By Tom Pawlak — GBI Technical Advisor
A local sailor stopped by our shop with an old plastic hatch that was slightly warped and badly cracked. He hadn’t been able to find a similar hatch to replace it. He wondered if we had an epoxy that could be used to repair the hatch. I said G/flex would likely work but to know for sure we needed to do a bit of adhesion testing.
The hatch was made with an injection molding process that used thermal-formed plastic, probably ABS or PVC. Adhesion testing revealed that G/flex epoxy adhered well to surfaces that were sanded as well as to surfaces exposed briefly to the blue part of the flame from a propane torch. The accompanying pictures tell the repair story.
Note: To flame treat a plastic surface, hold a propane torch so the tip of the blue part of the flame just touches the surface and move it across the surface quickly (12″–16″ per second). Keep the torch moving and overlap the previous pass slightly. When done correctly, the surface will not discolor or burn in any obvious way. This technique oxidizes the surface and improves adhesion. For best adhesion, bond to the surface within 30 minutes of treatment.
Plastic Hatch Repair Steps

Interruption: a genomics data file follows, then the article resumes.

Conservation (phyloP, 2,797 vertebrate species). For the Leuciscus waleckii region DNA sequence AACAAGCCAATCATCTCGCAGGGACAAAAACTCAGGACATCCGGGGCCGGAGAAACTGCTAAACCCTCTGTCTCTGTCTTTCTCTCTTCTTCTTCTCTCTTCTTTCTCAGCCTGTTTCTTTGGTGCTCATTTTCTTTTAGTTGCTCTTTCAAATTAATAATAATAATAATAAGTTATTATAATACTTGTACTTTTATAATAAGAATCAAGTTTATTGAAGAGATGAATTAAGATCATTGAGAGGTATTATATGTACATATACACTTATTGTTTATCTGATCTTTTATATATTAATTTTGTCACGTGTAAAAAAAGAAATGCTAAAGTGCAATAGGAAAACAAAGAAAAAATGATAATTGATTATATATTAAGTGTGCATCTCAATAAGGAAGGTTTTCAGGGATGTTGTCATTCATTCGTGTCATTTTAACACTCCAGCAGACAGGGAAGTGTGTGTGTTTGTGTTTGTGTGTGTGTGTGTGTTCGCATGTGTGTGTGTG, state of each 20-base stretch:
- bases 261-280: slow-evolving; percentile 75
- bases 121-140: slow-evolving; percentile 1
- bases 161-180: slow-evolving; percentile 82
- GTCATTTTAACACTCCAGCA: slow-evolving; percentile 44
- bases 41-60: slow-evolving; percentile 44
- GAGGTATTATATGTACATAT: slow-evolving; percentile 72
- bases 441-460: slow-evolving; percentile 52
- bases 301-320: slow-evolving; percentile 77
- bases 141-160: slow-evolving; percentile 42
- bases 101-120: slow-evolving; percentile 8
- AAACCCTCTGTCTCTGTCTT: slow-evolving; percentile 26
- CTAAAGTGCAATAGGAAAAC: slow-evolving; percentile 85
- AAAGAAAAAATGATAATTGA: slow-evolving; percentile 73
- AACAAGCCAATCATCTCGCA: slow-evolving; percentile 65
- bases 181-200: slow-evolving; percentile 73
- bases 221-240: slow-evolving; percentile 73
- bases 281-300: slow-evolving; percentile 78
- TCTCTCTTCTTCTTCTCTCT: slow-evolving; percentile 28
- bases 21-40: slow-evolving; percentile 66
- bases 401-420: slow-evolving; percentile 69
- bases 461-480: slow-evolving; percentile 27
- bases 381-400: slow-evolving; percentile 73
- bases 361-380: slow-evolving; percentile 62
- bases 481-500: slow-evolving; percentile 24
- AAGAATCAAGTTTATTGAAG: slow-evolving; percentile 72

- Bevel the Cracks
Bevel the cracks to increase surface area for the repair after drilling holes at the ends of each crack to prevent the cracks from continuing. Flame treat the repair surfaces with a propane torch.
- Apply G/flex 655
Apply G/flex 655 (the thickened version of G/flex) to the prepared cracks, filling them flush with the surface.
- Clamp the Hatch Lid
Clamp the hatch lid against a stiff and flat piece of plywood covered with plastic to flatten it while the epoxy cures (This was necessary because the hatch had deformed.)
- Glue in Packing Foam
Glue low-density packaging foam (the white beady type) into the spaces between the ribs on the back side of the lid.
- Apply Fiberglass Cloth
Apply a layer of 6 oz fiberglass cloth over the foam and ribs to
stiffen and reinforce the lid.
- Scrape and Sand
Scrape and sand the repaired cracks smooth.
- Paint the Hatch
Paint the hatch with plastic compatible Rustoleum™ Textured
Paint for Plastic. Krylon™ Fusion for Plastic™ also works well. In the end, the hatch looks as good as new.